November 21st, 2018 by In the struggle to preserve Indigenous languages, community radio stations have emerged as a key tool to help mother tongues that were crushed under the weight of colonialism flourish once again. What was once forbidden and punished by the Canadian government — the speaking of one’s own language — can be heard with a turn of the dial. Many radio stations in Indigenous communities feature a sprinkling of language lessons, but two in particular are making it their programming mandate to heavily push out language content. The Nuxalk Radio station, in British Columbia’s beautiful Bella Coola valley, has become a model of sorts, delivering language programming that aims to uplift and empower the Nuxalkmc, that count 893 members living in Bella Coola. The station was launched amid the Idle No More movement, when a group of people came together to figure out how Nuxalk could participate in the resistance, and their plan homed in on saving their language. They had only 11 elder speakers left at that time, and four years later, there are four fluent first-language speakers. The radio station dedicates almost half of its airtime to language learning. The hosts are taught by a fluent speaker on how to speak Nuxalk, and then share what they’ve learned on-air. Programming includes basic word and definition, and there’s a daily lesson with the alphabet. “Nuxalk language is really challenging to pronounce,” says Banchi Hanuse, the station’s manager. “There’s a lot of glottal throat sounds so learning the alphabet is almost like step one.” They use First Voices, a web-based Indigenous language tool administered by the First Peoples Cultural Council, which assists in the documentation and education of Indigenous languages, and hosts 47 languages in B.C. All the hosts play audio or look up a word from First Voices, says Hanuse. Nuxalk Radio also airs archival language recordings, such as elders speaking with anthropologists, linguists, and ethnobotanists many years ago. The hard work has begun to pay off in the community. Hanuse says that because of residential schools that removed children from Indigenous communities and forbade them from speaking their languages, there’s almost a subconscious shame in speaking one’s mother tongue. Hearing it on the radio has made the Nuxalk people more comfortable in speaking the language to each other. “You do hear it a lot more, basically things like hello, thank you, good morning, you can hear people embracing it and introducing themselves in Nuxalk,” says Hanuse. “It’s a major psychological shift that’s happening in the community, as part of who we are again, proud of the language.” In addition, they’ve passed along their knowledge of operating a language-focused radio station to other nations, helping the neighbouring Tsilhqot’in and Heiltsuk nations to get their radio stations started. Read more:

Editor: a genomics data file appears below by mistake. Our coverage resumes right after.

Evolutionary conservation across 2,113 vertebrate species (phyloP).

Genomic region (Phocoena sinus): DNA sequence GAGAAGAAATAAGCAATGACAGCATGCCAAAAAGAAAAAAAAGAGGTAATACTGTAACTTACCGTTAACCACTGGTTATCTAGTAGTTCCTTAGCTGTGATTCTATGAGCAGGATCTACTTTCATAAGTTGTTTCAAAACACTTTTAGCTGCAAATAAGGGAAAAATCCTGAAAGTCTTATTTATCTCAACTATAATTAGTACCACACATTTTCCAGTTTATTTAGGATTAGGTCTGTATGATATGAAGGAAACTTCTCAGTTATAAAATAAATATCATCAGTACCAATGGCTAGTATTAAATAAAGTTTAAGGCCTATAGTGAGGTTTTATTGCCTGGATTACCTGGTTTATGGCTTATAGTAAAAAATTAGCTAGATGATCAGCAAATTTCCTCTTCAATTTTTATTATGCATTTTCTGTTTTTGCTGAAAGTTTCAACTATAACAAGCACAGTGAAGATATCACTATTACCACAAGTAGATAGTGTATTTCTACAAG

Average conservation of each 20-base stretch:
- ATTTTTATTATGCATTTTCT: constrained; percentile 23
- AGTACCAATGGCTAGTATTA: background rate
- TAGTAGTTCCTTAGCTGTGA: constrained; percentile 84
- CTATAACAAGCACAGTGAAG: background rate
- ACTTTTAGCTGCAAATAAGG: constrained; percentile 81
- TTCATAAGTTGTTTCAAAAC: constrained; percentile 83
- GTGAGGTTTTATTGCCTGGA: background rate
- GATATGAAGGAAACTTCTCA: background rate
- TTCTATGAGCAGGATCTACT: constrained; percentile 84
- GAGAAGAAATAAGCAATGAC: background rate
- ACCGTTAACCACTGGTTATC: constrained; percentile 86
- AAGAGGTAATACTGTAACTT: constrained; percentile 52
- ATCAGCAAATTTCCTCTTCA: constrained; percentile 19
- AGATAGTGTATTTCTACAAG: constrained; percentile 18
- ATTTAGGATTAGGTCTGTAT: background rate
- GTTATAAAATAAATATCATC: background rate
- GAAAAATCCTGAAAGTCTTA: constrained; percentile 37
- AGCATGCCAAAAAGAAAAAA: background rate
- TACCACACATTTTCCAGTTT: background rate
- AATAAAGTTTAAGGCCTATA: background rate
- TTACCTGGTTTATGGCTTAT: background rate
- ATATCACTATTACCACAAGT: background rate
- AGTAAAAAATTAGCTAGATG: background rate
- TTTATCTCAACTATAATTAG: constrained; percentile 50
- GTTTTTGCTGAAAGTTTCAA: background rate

What is killing Mexico’s rich indigenous languages?

November 2nd, 2018 by “I speak the sounds of the people of the rain” – If you ask the Mixteco people about their first language, the reply is just one example of Mexico’s rich linguistic diversity. Yet linguists, artists and human rights defenders are warning that Mexico is becoming increasingly monotone – and that discrimination, as well as repressive assimilation policies by the state, are partly responsible for their death. Maya, Mazahua, Zapotec: Mexico’s 68 native languages are under attack. Earlier this week, a letter written to incoming President AMLO by linguists that warns that Mexico’s linguistic heritage, “one of the richest and most diverse in the world”, is increasingly being replaced by Spanish. However, this is not just a case of a new generation switching to a ‘lingua franca’ for practical reasons. Instead, many accuse discrimination of society but also the state as responsible. “I was still beaten in the hand for speaking my language at school”, claims Mexican linguist Yásnaya Aguilar. As a member of the National Institute of Indigenous Languages, she accuses the state of severe cases of systematic discrimination and violence against children speaking an indigenous language. “In 2006 a girl was reported to have been hung upside down as punishment for speaking Nahuatl in class; in 2005 an Otomi girl could not be registered with her name in her own language because the civil registry did not allow it; and in 2015 high school students were punished with going to wash the bathrooms if they spoke chantino in school”, Yásnaya Aguilar reported at an anti-discrimination workshop held earlier this year. While these are very drastic cases, there is a general sense of public discrimination against speaking an indigenous language. Read more: Aztec Reports